MILAN (Reuters) - Activist fund Elliott has proposed a slate of 10 independent Italian business heavyweights for the Telecom Italia (TLIT.MI) board, betting on growing discontent with the way top shareholder Vivendi (VIV.PA) has been running the company.
Telecom Italia (TIM) investors are due to vote on a new board on May 4 after several Vivendi-nominated board members resigned last month, triggering a full-scale changing of the guard.
That move was widely perceived as pre-empting Elliott’s bid to change the way Vivendi, TIM’s top shareholder with a stake of close to 24 percent, manages the former telecoms monopoly.
The activist fund, now TIM’s second largest investor with a 9 percent stake, had proposed replacing six of the Vivendi-nominated board members through a shareholder vote this month to improve governance and strategy at Italy’s biggest phone group.
TIM’s board on Monday decided to ask a judge to rule whether Elliott’s proposal should be put to a vote on April 24.
Delaying the stand-off to next month would improve Vivendi’s chances of better board representation because shareholders would vote on candidates proposed by both top investors and not just Elliott.
Elliott on Tuesday called the decision to challenge the April 24 agenda “another cynical attempt by Vivendi to avoid accountability and delay a shareholder vote”.
Even if Elliott’s list secured two-thirds of the board, Vivendi would see at least five of its candidates elected.
Vivendi’s chances of securing a board majority are fading, especially after three proxy advisors recommended an April vote in favor of Elliott’s candidates, saying the French investor had been damaging for TIM governance and shareholder returns.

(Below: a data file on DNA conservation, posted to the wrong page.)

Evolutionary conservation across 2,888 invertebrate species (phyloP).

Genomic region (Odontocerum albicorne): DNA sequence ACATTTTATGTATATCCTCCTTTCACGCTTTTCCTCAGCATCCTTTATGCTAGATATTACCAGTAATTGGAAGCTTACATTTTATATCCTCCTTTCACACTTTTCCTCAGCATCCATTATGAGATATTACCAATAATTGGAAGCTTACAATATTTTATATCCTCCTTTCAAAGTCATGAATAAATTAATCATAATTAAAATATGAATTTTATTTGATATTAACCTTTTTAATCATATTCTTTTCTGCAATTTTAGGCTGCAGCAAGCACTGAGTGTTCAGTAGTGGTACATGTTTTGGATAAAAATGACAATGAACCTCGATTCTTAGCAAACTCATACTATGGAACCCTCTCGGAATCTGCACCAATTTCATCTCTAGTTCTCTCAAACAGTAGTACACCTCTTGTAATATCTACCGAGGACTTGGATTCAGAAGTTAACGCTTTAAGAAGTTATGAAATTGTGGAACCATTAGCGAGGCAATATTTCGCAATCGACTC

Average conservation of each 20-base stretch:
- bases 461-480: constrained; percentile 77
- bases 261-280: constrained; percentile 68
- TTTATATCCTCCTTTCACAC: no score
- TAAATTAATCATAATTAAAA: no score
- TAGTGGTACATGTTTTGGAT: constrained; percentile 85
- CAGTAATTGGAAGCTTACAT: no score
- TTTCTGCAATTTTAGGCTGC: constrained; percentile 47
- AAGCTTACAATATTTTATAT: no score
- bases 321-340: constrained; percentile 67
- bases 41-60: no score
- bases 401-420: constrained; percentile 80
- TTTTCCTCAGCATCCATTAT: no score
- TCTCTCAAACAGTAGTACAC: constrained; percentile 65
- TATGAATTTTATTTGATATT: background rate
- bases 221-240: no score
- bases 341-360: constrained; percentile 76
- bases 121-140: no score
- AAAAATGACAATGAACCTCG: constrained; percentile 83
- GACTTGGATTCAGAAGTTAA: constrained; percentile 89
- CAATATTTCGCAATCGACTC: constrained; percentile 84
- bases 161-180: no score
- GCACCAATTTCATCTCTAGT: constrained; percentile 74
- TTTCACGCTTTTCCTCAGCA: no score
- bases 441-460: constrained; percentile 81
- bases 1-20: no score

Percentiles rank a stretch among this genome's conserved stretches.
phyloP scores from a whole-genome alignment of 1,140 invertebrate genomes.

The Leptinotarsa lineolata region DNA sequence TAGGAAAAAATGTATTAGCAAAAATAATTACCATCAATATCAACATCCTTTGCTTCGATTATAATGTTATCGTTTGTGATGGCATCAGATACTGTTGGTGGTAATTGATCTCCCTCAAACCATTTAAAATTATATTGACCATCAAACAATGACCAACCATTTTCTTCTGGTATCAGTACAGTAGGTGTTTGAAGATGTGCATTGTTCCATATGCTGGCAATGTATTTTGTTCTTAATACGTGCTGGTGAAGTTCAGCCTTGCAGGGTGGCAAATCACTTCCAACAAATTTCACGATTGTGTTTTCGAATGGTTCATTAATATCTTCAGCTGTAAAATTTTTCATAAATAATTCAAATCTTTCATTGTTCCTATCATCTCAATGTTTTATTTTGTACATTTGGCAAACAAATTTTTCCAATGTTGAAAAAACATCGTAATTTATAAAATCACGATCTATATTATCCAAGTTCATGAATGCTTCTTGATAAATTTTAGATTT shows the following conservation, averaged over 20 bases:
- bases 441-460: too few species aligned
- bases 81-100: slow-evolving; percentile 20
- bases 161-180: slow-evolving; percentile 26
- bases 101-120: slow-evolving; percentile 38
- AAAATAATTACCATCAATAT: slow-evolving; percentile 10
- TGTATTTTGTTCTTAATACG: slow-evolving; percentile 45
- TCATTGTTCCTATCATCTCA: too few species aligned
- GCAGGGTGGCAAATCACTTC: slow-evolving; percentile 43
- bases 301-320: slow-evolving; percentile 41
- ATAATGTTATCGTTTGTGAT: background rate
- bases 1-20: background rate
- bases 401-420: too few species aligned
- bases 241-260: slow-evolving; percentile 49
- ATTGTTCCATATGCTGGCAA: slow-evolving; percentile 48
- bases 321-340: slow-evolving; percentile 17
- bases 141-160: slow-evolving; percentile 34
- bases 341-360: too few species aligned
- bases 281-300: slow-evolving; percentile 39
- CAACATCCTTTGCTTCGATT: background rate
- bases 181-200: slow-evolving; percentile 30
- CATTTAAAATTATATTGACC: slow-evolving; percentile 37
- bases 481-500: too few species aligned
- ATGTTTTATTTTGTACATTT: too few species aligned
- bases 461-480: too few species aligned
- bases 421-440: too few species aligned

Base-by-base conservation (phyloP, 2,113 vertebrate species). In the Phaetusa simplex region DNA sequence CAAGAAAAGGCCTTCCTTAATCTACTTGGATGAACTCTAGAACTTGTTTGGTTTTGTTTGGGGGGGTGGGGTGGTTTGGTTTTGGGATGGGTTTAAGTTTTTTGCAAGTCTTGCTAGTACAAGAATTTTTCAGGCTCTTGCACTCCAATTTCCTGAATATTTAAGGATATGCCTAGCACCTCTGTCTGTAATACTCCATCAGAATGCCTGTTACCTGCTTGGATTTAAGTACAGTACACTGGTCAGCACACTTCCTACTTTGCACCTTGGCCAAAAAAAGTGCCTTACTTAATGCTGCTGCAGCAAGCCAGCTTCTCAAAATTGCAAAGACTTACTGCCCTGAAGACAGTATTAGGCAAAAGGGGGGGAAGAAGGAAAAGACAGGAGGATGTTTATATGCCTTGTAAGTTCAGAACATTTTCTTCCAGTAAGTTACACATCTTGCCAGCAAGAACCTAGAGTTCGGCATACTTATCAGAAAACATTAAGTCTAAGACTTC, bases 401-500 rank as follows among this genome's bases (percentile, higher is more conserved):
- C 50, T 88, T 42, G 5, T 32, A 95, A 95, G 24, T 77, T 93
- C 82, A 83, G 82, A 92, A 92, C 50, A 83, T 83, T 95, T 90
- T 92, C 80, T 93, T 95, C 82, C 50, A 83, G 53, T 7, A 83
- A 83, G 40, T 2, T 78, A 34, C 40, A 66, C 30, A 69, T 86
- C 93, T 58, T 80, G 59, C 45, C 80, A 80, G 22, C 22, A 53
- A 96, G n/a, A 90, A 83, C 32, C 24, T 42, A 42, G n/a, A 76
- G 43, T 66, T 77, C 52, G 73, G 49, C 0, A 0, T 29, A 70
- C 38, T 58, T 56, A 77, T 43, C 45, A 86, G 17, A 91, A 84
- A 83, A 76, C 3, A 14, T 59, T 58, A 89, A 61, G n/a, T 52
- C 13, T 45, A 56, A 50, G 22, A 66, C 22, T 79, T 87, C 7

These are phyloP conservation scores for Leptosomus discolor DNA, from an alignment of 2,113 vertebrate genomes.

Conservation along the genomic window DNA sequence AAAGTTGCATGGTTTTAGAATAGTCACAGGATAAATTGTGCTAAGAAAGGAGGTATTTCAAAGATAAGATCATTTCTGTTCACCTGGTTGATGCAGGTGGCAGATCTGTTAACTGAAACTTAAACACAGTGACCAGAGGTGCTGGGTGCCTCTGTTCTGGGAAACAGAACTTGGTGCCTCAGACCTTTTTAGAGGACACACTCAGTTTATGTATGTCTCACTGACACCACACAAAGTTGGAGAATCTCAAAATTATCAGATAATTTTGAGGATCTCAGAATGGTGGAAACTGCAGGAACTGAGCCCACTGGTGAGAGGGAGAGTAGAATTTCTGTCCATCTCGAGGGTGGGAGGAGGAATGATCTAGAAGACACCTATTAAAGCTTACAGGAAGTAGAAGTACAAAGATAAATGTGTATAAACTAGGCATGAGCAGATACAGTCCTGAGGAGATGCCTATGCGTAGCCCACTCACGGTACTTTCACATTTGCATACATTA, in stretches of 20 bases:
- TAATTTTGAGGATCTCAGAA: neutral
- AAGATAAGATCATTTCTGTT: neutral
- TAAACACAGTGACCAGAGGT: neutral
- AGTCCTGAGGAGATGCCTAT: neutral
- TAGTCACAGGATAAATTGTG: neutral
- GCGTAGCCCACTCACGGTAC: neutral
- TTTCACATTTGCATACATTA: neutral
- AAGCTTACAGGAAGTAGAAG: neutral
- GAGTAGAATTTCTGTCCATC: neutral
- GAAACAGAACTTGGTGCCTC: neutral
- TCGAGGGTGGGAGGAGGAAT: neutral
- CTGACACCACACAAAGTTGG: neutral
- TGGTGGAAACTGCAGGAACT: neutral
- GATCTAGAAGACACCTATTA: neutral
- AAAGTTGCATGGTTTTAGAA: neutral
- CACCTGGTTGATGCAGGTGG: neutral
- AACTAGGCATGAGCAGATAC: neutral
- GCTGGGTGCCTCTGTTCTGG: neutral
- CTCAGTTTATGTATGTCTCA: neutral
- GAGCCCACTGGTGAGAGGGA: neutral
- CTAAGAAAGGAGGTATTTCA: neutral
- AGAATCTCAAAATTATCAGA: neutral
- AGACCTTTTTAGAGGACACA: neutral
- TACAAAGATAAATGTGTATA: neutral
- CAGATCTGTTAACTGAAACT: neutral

TIM’s shares were up 3 percent by 1513 GMT, outperforming a 0.6 percent rise in Milan’s blue-chip index .FTMIB.
TIM has lost a quarter of its market value since Vivendi first took a stake in mid-2015.
On Monday funds association Assogestioni opted not to present its own slate which could play in Elliott’s favor.
“We felt not presenting a list was the best way to improve the company’s corporate governance,” Assogestioni President Tommaso Corcos said on Tuesday.
Surprisingly, Vivendi did little to allay governance concerns, changing few names on its slate and keeping Vivendi CEO Arnaud de Puyfontaine as candidate for TIM chairman, albeit this time in a non-executive role.
Elliott for its part packed its slate with well-connected executives, including former TIM managers Fulvio Conti and Rocco Sabelli, and others with experience in the sector such as former Facebook (FB.O) and Vodafone (VOD.L) manager Paola Bonomo.
The choice of independent candidates shows Elliott is keen to curry favor with other investors and the Italian government, who have objected to Vivendi’s growing influence.
Rome used so-called “golden powers” last year to have a say in some strategic decisions at TIM but it did not stop there. Last week Italian state lender CDP said it would buy up to 5 percent in TIM to safeguard Rome’s interest.
Elliott and Rome agree on the aim of ensuring TIM is a company where broader shareholder interests are represented.
Both also want to merge TIM’s network assets with that of smaller broadband rival Open Fiber to avoid duplication and boost investments.
The trump card in Vivendi’s slate remains the inclusion of Chief Executive Amos Genish, an ally of Vivendi Chairman Vincent Bollore who is well respected because of his track record as a telecoms veteran and dealmaker in Brazil.
This may prove a conundrum for some investors who may want to weaken Vivendi’s grip but will not want to lose Genish, whose three-year business plan presented last month was welcomed.
Elliott told investors on Monday it was in favor of TIM’s current management team, including Genish.
Genish can be named CEO even if his name is not on the list that gets the majority of votes. However, he may decide not to remain, sources close to the matter have said, adding Elliott had already begun scouting for a possible successor.
Additional reporting by Maria Pia Quaglia; Editing by Keith Weir